Radical Strategies to Ensure the House You Buy Becomes a Financial Blessing and Not a Curse


There’s no way around it; being a homebuyer is tough in today’s market. Inventory is tight – there simply aren’t as many homes available as in years past. Interest rates are high – higher than they’ve been in about two decades. And the ratio of average home price to average household income is steeper than it’s ever been.

This combination has caused some understandable frustration for folks looking to buy a home. It feels like something must give.

It can be tempting to compromise commonsense to get into a house that meets your desires. It can also feel like buying the house you really want will require you to forgo building wealth in the future.

Unfortunately, I know plenty of people who have caved to this pressure and purchased homes that have become sources of financial regret.

But it doesn’t have to be this way.

You can still buy a house that becomes a financial blessing. Doing so, however, will require you to employ some strategies that are dramatically different from the crowd.

Here are a couple that are tough to follow but will produce profitable results if implemented:  

1. Buy like a millionaire.

If you want to buy a house that helps you build wealth, one thing matters more than anything: the purchase price relative to your income. This is also where most people make the biggest mistakes.

In his decades of researching America’s wealthy, Dr. Thomas Stanley made an insightful discovery about how millionaires buy houses. His research indicated that when the average millionaire purchased their first home, the purchase price was only 1.49 times their household income. That figure may shock you. By this standard, a household making $100,000 per year would purchase a home for only $149,000. I can hear the refrain already. “Impossible!” you say.

Do you have to go to this extreme if you want to build wealth? No. But it’s critical to understand that if you want to buy a house that helps you build wealth, you must keep the purchase price as low as possible relative to your income. The millionaires in Dr. Stanley’s study understood that minimizing the purchase price allowed them to handle the myriad of ancillary expenses related to home ownership and preserved more of their income to devote toward building wealth long-term.

Doing this will also help your personal financial situation in another important way.

2. Minimize financial peer pressure on the home front.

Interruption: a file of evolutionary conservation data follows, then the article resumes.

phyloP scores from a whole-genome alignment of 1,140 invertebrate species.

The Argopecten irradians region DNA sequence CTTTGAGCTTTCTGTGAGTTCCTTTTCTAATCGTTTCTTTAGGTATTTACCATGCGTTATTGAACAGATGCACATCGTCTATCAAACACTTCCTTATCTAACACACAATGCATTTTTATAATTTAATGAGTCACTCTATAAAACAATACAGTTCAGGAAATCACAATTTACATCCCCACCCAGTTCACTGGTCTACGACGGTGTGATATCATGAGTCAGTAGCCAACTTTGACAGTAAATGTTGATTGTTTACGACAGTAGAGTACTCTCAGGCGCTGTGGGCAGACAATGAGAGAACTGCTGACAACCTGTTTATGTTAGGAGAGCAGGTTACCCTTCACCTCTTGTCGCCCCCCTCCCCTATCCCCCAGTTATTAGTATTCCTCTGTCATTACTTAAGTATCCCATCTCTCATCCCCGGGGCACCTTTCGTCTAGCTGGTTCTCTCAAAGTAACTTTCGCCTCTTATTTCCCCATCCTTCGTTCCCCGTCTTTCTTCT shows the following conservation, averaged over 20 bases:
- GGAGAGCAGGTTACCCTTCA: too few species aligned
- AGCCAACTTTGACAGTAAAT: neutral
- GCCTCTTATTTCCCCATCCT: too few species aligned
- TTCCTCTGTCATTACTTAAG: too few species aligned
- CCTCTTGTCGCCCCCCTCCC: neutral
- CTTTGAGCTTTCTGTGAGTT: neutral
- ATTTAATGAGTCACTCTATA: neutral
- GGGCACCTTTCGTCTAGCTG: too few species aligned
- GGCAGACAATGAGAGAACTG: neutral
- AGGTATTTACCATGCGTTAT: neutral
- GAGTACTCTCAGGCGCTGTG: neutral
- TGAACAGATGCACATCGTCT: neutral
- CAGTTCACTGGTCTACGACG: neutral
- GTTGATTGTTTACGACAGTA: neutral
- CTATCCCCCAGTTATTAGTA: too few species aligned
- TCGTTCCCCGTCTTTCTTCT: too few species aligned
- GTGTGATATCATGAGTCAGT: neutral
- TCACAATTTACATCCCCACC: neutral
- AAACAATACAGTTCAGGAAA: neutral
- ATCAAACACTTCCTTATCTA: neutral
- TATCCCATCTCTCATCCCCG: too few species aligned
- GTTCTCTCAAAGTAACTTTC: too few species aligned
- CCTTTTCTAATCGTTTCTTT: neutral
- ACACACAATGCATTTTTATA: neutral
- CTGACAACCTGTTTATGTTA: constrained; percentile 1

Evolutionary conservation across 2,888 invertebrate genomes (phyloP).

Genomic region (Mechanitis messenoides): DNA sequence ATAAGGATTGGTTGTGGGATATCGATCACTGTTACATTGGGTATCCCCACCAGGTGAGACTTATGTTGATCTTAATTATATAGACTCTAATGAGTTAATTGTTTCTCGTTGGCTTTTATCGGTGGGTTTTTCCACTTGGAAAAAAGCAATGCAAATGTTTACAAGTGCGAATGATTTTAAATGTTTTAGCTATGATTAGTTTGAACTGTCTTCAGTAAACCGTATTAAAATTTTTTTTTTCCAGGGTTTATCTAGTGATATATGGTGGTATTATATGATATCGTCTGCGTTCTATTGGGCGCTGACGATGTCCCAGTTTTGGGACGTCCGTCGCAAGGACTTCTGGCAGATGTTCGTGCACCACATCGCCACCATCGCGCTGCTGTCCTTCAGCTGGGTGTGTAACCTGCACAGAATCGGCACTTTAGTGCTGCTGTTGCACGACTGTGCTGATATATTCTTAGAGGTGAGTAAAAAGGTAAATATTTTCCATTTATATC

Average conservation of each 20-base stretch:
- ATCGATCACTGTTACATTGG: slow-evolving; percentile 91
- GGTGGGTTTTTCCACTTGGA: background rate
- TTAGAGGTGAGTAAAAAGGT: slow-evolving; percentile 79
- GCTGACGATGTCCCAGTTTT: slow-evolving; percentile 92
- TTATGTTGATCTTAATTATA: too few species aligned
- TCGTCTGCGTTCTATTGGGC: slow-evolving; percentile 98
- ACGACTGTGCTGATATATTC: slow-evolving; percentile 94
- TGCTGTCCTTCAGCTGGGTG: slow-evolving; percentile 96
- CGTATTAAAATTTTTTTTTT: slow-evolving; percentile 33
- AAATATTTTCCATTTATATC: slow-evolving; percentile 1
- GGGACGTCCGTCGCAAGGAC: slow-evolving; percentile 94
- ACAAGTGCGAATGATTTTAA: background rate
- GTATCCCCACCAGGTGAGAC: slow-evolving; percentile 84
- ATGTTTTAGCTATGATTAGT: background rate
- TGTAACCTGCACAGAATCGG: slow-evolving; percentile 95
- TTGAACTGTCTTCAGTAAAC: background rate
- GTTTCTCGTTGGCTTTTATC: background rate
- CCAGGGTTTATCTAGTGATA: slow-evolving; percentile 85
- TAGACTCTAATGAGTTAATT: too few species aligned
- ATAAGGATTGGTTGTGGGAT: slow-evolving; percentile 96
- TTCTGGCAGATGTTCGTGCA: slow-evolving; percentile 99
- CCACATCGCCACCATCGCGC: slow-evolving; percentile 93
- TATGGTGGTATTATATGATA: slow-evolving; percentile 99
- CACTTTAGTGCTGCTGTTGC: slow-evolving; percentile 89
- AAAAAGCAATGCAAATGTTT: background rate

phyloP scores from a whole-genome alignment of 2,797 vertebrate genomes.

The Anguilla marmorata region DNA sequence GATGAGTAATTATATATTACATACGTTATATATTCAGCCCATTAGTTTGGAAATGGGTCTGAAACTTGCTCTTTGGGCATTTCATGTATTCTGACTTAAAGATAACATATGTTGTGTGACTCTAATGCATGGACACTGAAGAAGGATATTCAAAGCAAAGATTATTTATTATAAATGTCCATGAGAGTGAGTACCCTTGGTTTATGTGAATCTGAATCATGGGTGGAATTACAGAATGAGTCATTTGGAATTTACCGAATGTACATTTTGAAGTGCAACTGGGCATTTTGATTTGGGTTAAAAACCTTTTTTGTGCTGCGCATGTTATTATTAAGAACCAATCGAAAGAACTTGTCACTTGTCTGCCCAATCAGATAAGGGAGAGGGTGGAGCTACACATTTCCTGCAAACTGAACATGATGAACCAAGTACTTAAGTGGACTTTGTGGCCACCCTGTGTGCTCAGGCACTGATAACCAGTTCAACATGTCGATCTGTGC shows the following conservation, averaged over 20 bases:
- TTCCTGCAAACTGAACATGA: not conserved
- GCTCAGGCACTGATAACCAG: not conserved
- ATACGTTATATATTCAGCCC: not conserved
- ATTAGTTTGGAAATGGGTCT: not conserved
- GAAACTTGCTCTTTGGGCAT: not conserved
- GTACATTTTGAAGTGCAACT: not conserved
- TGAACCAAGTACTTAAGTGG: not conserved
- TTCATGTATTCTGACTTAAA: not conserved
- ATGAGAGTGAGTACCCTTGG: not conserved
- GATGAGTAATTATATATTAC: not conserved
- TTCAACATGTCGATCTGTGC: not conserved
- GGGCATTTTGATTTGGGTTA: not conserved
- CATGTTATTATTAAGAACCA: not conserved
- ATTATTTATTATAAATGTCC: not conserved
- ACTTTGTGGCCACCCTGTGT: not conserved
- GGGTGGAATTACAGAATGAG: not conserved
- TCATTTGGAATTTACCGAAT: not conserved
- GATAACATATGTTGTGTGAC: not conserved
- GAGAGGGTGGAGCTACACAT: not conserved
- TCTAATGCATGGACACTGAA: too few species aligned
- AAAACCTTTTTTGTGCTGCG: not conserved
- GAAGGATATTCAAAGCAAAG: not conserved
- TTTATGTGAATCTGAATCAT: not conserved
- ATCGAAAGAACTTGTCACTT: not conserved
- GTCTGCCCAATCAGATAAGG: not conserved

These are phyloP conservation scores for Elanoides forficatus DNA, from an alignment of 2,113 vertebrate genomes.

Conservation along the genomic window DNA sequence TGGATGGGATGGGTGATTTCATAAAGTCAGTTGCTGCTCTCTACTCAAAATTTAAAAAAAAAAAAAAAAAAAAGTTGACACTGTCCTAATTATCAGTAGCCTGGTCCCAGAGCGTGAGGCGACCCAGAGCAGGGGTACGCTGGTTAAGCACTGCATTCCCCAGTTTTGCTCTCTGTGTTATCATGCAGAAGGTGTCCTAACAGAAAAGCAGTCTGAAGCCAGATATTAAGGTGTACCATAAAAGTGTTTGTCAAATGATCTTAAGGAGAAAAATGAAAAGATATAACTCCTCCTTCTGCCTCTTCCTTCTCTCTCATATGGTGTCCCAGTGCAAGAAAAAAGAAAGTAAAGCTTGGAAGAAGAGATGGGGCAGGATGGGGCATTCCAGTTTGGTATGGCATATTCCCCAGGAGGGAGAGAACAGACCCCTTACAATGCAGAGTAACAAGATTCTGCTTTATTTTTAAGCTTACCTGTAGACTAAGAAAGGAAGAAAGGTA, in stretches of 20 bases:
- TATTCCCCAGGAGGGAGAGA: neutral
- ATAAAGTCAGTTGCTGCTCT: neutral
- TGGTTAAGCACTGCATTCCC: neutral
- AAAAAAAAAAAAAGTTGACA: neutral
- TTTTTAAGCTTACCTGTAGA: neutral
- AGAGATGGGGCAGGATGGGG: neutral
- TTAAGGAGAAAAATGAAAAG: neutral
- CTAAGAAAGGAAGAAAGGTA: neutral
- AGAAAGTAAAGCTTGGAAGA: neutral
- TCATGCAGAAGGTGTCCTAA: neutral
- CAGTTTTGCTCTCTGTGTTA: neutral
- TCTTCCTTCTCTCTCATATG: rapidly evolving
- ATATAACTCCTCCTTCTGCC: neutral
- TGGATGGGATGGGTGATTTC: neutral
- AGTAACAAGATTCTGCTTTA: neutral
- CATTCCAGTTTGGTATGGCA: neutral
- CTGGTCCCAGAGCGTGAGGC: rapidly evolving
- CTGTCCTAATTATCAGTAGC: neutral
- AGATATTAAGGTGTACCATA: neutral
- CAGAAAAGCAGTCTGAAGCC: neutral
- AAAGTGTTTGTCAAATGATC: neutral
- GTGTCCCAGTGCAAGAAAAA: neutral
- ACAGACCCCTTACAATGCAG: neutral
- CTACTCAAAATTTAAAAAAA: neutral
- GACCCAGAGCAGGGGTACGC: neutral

The house you buy impacts your financial picture far beyond the purchase price and monthly payment. The neighborhood you choose to live in and the neighbors you surround yourself with will influence every aspect of your financial picture: from the car you drive to the clothes you wear to the school you choose to send your kids to. Each of these decisions impacts your personal finances.

Recent research from multiple sources has uncovered another interesting fact about millionaires: they tend to live in neighborhoods in which the average household income is well below their own. Is this because they have some egotistical need to surround themselves with folks who are less well off than they are? No. It’s because they recognize that their peer group heavily influences the rest of their financial life. It’s much easier to avoid overspending if you’re surrounded by neighbors driving Hondas and Toyotas rather than Mercedes and BMWs.

Most homebuyers try to stretch into a neighborhood where they can rub elbows with people from higher income brackets. But these tony neighborhoods induce pressure to spend more on virtually everything else. Wealth builders understand that minimizing financial peer pressure is a key to building wealth, and they select their neighborhood accordingly.

It’s not easy, but it’s worth it. 

I understand that I’ve laid out some strenuous standards here. Many will call them unrealistic. I’d love to sugarcoat things and tell you that buying a house that becomes a financial blessing is quick and easy, but it’s not. All I can tell you is that it’s worth it.

Executing these strategies will take some time and toughness. The magic ingredients are patience and discipline. The results will be a life of margin, financial prosperity, and greater generosity.

About the author: Jordan Hall is a (reformed) attorney, real estate broker, and entrepreneur. He wrote the book, Every Degree Debt Free, about his experiences paying for law school without loans. Today, he no longer practices law but helps folks build wealth so that they can live their purpose and leave a legacy. He is also a French fry connoisseur.